Five tips to avoid over indulgence during the holidays

how to avoid over indulgence this christmas

Author: Helen Morton

As we celebrate the festive season with friends and family, Helen Morton, a registered nutritional therapist, gives us five tips to avoid over indulgence.

1. Portion control

By all means treat yourself to a mince pie or slice of Christmas cake over the festive season, but do exercise some control and limit your treats. By slowing down and making sure you enjoy and savour every single mouthful of the treat you choose you are more likely not to overindulge. The same applies to meals out; you can enjoy a festive dinner without overloading your plate and stomach. Slow down, listen to your body and try becoming more aware of when you are getting full and whether you really need that indulgent dessert or not.

2. Moderate alcohol consumption

If you decide to drink alcohol over the festive period try and keep it in moderation. One tip is to alternate an alcoholic drink with something non-alcoholic, preferably water. This means you get to enjoy the alcoholic drinks you choose yet minimise the risk of suffering with a hangover the next day. Staying well hydrated helps to keep your head clear and hormones in balance, maximising your energy levels the next day.

3. Colourful vegetables

Load up your plate with an array of colourful vegetables at every meal possible. This can be achieved by adding a side salad to your main meal or choosing an extra spoonful of Brussels sprouts instead of a few more roast potatoes. Not only will you benefit from the extra vitamins and minerals, especially vitamin C which helps support your immune system, and magnesium which supports sleep and reduces anxiety, but the extra vegetables will help fill you up so you are less likely to overindulge on dessert.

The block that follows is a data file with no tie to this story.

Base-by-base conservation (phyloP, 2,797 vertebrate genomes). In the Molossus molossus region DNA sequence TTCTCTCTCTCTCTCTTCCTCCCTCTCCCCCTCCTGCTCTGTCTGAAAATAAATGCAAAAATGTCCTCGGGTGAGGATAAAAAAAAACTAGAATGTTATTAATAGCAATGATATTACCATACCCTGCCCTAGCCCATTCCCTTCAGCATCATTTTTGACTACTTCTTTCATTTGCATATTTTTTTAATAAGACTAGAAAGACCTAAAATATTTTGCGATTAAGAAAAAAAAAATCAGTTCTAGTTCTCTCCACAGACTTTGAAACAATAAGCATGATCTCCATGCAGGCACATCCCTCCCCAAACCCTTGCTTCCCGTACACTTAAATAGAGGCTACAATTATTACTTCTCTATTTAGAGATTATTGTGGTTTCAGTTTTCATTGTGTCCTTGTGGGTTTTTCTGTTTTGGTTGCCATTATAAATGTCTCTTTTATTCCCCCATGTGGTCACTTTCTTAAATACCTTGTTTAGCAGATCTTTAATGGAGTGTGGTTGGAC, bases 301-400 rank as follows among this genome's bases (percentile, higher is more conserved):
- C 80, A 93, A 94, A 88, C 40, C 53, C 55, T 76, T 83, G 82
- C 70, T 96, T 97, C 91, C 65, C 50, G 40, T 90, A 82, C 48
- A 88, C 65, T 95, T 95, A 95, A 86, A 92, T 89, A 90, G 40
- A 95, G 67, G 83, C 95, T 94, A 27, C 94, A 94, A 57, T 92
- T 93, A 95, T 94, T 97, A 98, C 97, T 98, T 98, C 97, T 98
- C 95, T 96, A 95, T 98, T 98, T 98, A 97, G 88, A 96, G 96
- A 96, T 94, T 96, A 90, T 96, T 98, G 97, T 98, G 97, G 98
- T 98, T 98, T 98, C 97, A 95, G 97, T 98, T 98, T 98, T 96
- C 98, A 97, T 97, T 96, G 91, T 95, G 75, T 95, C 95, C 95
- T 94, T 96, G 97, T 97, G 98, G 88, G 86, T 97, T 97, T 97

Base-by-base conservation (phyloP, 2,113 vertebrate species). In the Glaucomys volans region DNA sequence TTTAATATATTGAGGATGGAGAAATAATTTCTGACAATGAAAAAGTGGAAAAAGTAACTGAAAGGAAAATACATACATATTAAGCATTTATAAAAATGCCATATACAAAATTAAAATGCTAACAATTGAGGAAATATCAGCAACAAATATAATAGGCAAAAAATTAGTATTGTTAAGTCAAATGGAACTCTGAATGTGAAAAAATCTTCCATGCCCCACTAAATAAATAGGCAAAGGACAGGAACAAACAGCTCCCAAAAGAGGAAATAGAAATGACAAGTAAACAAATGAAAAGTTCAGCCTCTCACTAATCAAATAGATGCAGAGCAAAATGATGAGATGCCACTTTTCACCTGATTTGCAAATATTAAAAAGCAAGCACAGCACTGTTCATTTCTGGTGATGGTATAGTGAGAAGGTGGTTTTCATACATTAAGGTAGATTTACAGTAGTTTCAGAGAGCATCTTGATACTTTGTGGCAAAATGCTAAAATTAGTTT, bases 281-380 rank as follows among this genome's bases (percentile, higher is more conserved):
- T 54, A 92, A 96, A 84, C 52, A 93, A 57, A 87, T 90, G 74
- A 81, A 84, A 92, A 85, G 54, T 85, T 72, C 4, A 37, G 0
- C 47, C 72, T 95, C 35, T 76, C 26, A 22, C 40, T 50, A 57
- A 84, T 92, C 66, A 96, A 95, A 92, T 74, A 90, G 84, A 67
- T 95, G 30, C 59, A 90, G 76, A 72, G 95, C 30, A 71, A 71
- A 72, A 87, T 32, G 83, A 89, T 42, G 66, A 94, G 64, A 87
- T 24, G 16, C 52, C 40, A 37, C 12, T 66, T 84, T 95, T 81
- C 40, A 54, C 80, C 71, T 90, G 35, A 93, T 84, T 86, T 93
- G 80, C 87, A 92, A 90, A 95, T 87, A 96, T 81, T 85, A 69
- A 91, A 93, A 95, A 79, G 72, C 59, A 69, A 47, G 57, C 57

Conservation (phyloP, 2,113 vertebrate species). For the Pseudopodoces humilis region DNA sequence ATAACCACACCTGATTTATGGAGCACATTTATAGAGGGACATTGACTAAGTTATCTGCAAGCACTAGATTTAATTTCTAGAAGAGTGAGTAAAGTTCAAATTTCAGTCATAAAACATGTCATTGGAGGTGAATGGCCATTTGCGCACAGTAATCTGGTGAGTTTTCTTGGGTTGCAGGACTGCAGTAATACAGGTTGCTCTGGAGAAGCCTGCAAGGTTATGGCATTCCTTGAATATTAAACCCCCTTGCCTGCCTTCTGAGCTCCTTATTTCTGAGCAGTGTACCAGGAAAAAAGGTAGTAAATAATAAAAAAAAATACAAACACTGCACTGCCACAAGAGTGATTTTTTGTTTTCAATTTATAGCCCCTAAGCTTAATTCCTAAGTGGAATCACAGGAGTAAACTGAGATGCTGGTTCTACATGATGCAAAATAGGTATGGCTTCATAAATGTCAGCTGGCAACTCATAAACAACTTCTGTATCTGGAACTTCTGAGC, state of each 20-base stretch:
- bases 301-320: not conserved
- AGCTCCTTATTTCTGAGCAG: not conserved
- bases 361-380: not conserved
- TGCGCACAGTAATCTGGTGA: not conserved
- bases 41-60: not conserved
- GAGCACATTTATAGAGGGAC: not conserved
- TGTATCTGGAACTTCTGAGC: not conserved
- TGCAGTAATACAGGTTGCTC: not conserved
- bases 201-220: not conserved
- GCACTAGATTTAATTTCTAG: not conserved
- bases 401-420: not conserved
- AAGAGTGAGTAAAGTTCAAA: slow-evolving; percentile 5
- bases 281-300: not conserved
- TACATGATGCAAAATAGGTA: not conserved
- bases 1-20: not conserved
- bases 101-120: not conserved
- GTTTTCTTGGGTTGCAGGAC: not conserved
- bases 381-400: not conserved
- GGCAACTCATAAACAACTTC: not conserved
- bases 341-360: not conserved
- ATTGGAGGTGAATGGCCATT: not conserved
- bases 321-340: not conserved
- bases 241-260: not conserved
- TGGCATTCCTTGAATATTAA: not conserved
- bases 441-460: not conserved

4. Start the day well

Whatever you choose to eat for breakfast, be it a green smoothie or a warming bowl of berry porridge; make your first meal of the day as nutritious as possible. You are much more likely to continue eating healthily and avoid snacking during the morning if you start the day well. A protein based breakfast, like scrambled eggs on toast, will keep you feeling fuller for much longer than a sugary breakfast cereal, so try and make good breakfast choices as often as possible. On those days where you are really pushed for time even something as simple as nut butter on a slice of wholegrain toast alongside a cup of green tea will start your day well.

5. Be brave

There is absolutely no reason why you have to give in to peer or family pressure and join in with other people’s food and drink indulgences. Everybody is entitled to make their own choices, and by sticking to the tips above you will be empowering yourself to have a wonderful holiday season, happy and full of energy, ready to start the new year in a positive way.


About the Author
Helen Morton (DipION) is a qualified, registered Nutritional Therapist. She is a member of the British Association for Applied Nutrition and Nutritional Therapy (BANT) and Complimentary and Natural Health Care Council (CNHC). Helen has a special interest in nutrition for mental health, stress management, overall women’s health including menopause, and sports and running performance. You can email Helen at, call her at +44 (0)7984439259, or visit her website:

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